Segways come in a range of sizes (and prices).

Photo courtesy Segway, LLC

Introduction to How Segways Work

At first glance, this device (called the SegwayTM Human Transporter) doesn't seem all that remarkable -- it looks like a high-tech scooter. But people who have tried it out claim that it is much, much more -- a completely different way to get around.

Dean Kamen, the machine's inventor, held especially high hopes for the Segway. In an interview with Time Magazine, he claimed that his machine "will be to the car what the car was to the horse and buggy."

Although the Segway hasn't quite lived up to its hype, it's most definitely an amazing machine. In this article, we'll find out what sets the Segway apart from earlier vehicles, and we'll see why its inventor thought it could change the world.

When Dean Kamen unveiled the Segway on ABC's "Good Morning America," he described the machine as "the world's first self-balancing human transporter." When you look at the machine in motion, you get an idea of what he's talking about.

Unlike a car, the Segway only has two wheels -- it looks something like an ordinary hand truck -- yet it manages to stay upright by itself.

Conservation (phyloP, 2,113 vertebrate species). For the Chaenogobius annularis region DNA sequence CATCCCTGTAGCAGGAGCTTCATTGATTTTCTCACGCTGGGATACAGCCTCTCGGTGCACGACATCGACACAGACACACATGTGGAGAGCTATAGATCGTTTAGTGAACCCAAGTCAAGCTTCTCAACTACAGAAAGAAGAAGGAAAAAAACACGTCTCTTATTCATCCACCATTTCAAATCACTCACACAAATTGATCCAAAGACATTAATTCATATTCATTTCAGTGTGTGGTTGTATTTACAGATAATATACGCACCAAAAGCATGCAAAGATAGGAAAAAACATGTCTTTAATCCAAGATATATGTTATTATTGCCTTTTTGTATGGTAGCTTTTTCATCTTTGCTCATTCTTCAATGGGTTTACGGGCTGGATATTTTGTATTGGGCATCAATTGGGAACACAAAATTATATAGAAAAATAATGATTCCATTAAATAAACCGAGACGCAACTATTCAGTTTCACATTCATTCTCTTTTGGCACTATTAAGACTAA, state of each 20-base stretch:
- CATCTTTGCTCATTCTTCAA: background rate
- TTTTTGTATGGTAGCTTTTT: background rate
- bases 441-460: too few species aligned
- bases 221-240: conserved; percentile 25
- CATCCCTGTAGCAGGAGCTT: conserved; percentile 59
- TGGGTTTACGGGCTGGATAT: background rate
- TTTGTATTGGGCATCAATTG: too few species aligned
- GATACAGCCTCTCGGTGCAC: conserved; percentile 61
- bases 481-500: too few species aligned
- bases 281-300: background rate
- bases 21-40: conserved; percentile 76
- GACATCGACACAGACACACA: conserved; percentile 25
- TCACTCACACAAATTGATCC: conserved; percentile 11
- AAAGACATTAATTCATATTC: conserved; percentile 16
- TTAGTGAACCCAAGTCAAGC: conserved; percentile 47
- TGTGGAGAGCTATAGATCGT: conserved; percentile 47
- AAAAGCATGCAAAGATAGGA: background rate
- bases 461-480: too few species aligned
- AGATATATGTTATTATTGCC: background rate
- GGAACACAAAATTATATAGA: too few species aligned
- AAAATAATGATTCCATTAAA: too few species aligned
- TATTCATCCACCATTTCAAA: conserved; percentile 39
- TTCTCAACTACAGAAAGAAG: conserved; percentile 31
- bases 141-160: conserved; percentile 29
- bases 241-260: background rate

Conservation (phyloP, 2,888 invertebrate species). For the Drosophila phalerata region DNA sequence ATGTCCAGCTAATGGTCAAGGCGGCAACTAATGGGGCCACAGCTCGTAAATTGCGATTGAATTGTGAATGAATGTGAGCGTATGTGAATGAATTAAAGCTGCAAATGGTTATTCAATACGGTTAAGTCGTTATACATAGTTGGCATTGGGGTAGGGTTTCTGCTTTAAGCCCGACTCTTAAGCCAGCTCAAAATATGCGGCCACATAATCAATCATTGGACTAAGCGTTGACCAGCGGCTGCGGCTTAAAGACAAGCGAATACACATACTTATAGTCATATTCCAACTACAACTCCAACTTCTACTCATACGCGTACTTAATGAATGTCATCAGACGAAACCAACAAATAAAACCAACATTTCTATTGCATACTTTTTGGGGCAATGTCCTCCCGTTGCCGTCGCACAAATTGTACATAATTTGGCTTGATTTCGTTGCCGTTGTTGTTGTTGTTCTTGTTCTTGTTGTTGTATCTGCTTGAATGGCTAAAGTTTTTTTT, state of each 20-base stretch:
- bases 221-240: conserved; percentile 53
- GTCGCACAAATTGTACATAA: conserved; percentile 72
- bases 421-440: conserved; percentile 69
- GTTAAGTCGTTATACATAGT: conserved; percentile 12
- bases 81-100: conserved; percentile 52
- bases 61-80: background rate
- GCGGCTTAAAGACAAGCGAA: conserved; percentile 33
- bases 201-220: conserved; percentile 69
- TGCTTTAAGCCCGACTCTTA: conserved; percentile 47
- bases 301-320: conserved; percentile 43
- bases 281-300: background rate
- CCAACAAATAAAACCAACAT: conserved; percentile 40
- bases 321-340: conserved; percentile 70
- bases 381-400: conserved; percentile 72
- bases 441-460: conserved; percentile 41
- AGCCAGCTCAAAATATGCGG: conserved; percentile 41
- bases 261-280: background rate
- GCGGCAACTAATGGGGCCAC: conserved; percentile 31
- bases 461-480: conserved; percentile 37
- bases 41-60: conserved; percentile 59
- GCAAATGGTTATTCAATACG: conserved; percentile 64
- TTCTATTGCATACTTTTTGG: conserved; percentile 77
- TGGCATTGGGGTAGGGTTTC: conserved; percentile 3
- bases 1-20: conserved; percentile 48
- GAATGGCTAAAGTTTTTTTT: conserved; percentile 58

To move forward or backward on the Segway, the rider just leans slightly forward or backward. To turn left or right, the rider turns the right handlebar forward or backward.

This balancing act is the most amazing thing about the Segway, and it is the key to its operation. To understand how this system works, it helps to consider Kamen's model for the device -- the human body.

If you stand up and lean forward, so that you are out of balance, you probably won't fall on your face. Your brain knows you are out of balance, because fluid in your inner ear shifts, so it triggers you to put your leg forward and stop the fall. If you keep leaning forward, your brain will keep putting your legs forward to keeĀ­p you upright. Instead of falling, you walk forward, one step at a time.

The Segway does pretty much the same thing, except it has wheels instead of legs, a motor instead of muscles, a collection of microprocessors instead of a brain and a set of sophisticated tilt sensors instead of an inner-ear balancing system. Like your brain, the Segway knows when you are leaning forward. To maintain balance, it turns the wheels at just the right speed, so you move forward.

In the next section, we'll look at the parts that make up the Segway.